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The Vatican awaits American nuns who will travel to Rome in an effort to open discussions and their defense against charges that American nuns are “radical feminists” and not committed to upholding core Catholic values.
Concluding a week of meetings in Washington, the 21 board members of the Leadership Conference of Women Religious, which represents about 80 percent of the nation’s dwindling 57,000 nuns, spoke today in strong terms. Sister Pat Farrell, president of the conference helped draft a response to the Vatican calling recent charges based on “unsubstantiated accusations” and a “flawed process”. The sisters added that the charges have caused scandal, pain and polarization in the Roman Catholic Church.
“Even large sectors of the church itself have legitimate concern and want to continue to talk about the place of women in the church, and rightful equality between men and women,” said Sister Farrell, who is a member of the leadership team of the Sisters of St. Francis, of Dubuque, Iowa. “So if that is called radical feminism, then a lot of men and women in the church, far beyond us, are guilty of that.”
The National Catholic Reporter interviewed Franciscan Sister Pat Farrell today. She shares details of this week’s meetings and the desires of American nuns to forge an honest, high-integrity dialogue with Rome. Read also the New York Times.
Related reading: Catholic child abuse cover-up case heads to jury CNN
Jurors began deliberating today in Philadelphia in the “landmark trial of Monsignor William Lynn, the highest-ranking cleric charged with endangering children by allegedly helping cover up sexual abuse.”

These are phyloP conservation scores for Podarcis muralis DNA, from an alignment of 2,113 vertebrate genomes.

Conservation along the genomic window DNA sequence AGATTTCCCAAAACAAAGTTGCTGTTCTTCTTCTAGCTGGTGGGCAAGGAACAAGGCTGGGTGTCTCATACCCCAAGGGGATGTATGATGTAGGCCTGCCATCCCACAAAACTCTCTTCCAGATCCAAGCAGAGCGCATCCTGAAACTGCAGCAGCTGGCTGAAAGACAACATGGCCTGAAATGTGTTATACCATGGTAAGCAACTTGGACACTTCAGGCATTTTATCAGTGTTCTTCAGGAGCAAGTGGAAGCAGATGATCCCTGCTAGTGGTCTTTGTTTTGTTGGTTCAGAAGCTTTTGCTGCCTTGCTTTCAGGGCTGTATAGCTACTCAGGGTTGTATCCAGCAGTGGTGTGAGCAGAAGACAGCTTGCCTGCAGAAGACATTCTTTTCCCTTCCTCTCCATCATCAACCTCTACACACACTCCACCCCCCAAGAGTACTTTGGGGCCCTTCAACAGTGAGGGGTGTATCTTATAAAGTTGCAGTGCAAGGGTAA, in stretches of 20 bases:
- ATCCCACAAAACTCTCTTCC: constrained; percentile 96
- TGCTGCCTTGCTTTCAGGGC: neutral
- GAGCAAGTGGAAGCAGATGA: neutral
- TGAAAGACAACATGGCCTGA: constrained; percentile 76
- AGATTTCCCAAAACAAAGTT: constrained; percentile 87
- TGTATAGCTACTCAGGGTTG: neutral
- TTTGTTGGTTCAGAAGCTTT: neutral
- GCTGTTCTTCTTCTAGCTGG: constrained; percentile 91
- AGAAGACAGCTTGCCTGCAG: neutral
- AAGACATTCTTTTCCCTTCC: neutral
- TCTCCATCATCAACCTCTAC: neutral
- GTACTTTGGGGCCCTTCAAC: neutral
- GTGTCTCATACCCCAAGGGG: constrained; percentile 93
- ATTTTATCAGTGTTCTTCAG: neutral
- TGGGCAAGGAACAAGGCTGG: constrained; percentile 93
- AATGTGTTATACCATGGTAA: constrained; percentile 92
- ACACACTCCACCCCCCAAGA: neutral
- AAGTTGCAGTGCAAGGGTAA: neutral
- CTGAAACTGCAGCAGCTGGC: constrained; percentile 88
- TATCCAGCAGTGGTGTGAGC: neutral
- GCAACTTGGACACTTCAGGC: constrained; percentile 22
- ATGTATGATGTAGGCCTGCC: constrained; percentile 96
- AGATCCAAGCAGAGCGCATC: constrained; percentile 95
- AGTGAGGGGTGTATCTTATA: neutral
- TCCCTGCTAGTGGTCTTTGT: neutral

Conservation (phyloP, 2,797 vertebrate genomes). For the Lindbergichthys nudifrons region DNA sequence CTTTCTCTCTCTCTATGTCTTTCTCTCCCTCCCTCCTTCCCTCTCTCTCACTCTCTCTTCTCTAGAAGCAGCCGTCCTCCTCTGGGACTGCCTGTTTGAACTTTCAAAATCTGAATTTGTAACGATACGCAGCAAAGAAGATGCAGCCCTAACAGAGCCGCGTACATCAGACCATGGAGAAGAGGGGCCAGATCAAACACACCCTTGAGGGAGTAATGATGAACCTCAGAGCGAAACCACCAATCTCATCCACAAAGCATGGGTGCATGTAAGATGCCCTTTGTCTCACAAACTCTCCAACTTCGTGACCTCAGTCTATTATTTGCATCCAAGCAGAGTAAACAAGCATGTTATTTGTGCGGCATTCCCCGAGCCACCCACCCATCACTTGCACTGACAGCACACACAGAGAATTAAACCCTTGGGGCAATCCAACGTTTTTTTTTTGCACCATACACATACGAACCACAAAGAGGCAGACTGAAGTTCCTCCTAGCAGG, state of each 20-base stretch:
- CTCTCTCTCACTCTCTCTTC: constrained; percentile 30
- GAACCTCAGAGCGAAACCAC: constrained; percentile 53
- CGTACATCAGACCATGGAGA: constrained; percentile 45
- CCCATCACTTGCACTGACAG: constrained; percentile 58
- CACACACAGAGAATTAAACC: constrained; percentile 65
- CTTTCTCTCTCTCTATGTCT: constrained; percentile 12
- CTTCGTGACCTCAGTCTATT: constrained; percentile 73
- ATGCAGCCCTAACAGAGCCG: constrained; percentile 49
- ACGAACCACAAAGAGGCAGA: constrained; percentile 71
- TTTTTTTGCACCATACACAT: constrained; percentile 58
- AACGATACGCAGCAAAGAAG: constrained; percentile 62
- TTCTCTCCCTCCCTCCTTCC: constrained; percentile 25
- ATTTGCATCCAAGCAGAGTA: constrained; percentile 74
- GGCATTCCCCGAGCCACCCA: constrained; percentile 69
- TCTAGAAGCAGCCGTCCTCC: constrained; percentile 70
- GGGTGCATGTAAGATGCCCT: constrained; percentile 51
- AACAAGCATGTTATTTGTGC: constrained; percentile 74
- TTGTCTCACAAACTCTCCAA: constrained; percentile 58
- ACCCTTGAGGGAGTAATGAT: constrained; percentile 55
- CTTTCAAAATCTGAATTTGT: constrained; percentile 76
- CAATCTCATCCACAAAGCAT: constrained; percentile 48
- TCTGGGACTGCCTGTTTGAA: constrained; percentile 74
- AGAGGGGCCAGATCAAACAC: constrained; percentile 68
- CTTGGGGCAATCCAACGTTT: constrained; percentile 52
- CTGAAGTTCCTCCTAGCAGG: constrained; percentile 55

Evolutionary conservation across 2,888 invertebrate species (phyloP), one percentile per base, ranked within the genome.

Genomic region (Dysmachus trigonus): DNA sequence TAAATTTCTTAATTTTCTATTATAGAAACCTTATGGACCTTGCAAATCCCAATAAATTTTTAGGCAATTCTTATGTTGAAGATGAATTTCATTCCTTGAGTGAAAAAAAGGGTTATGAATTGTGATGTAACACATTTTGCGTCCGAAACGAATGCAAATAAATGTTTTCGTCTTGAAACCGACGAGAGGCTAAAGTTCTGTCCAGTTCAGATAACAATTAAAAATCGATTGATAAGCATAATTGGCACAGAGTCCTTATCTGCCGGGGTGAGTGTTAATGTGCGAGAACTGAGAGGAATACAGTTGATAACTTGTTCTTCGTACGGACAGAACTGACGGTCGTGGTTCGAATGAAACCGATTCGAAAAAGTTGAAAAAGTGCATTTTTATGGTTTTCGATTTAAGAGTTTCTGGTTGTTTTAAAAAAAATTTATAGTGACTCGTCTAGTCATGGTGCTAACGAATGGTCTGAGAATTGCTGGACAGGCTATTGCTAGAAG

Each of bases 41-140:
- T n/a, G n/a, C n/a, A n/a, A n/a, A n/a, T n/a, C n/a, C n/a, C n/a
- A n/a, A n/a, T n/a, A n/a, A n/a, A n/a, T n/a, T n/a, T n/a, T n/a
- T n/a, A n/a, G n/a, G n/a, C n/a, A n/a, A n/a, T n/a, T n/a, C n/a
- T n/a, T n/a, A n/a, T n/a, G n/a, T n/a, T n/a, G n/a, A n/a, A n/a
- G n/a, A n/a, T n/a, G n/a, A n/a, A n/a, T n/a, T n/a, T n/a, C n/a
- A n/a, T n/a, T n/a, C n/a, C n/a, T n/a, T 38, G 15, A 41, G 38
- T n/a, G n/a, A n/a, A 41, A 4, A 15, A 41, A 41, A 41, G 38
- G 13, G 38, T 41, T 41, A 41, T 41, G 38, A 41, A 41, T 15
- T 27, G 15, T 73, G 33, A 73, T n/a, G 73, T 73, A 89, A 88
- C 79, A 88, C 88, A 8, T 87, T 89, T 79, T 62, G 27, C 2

On trial besides Lynn is Rev. James Brennan, who is charged with the attempted rape of a 14-year-old. Both Brennan and Lynn claim that they are innocent.
Women’s Pay Growth
Forbes reports that a new analysis from PayScale confirms that today’s full-time American female college grads initially earn a median of $31,900 and male college grads earn a median of $40,800. From ages 22 to 30 their salaries growth similarly in percentage terms.
At age 30, women’s earnings growth slows substantially. “By age 39, college-educated women working full-time stop getting raises and see their salaries peak at about $60,000. Their male peers, on the other hand, continue seeing wage increases through age 48, when they earn a median of $95,000 a year.”
For plausible reasons why, read on at Forbes.
Conservative Women Say “No War on Women”
A new poll by the Kaiser Family Foundation says that three in 10 women (31 percent overall believe that there is currently a “wide-scale effort to limit women’s reproductive health choices and services, such as abortion, family planning, and contraception” in America.
Nevertheless, 42 percent of women polled reported that they took some action in the past six months in reaction to a news or feature item in the media.
This includes attempting to influence a friend or family member’s opinion (23 percent), donating money to a non-profit working on reproductive health issues (15 percent), and contacting an elected official (14 percent).
Six in 10 women voters say the economy is the top election issue and concern.
Writing for The Washington Post, Suzi Parker points out that the real dividing line is ideology.
Nearly half of liberal women (49 percent) said there was a war on women’s health with only 18 percent of conservative women thinking the same.
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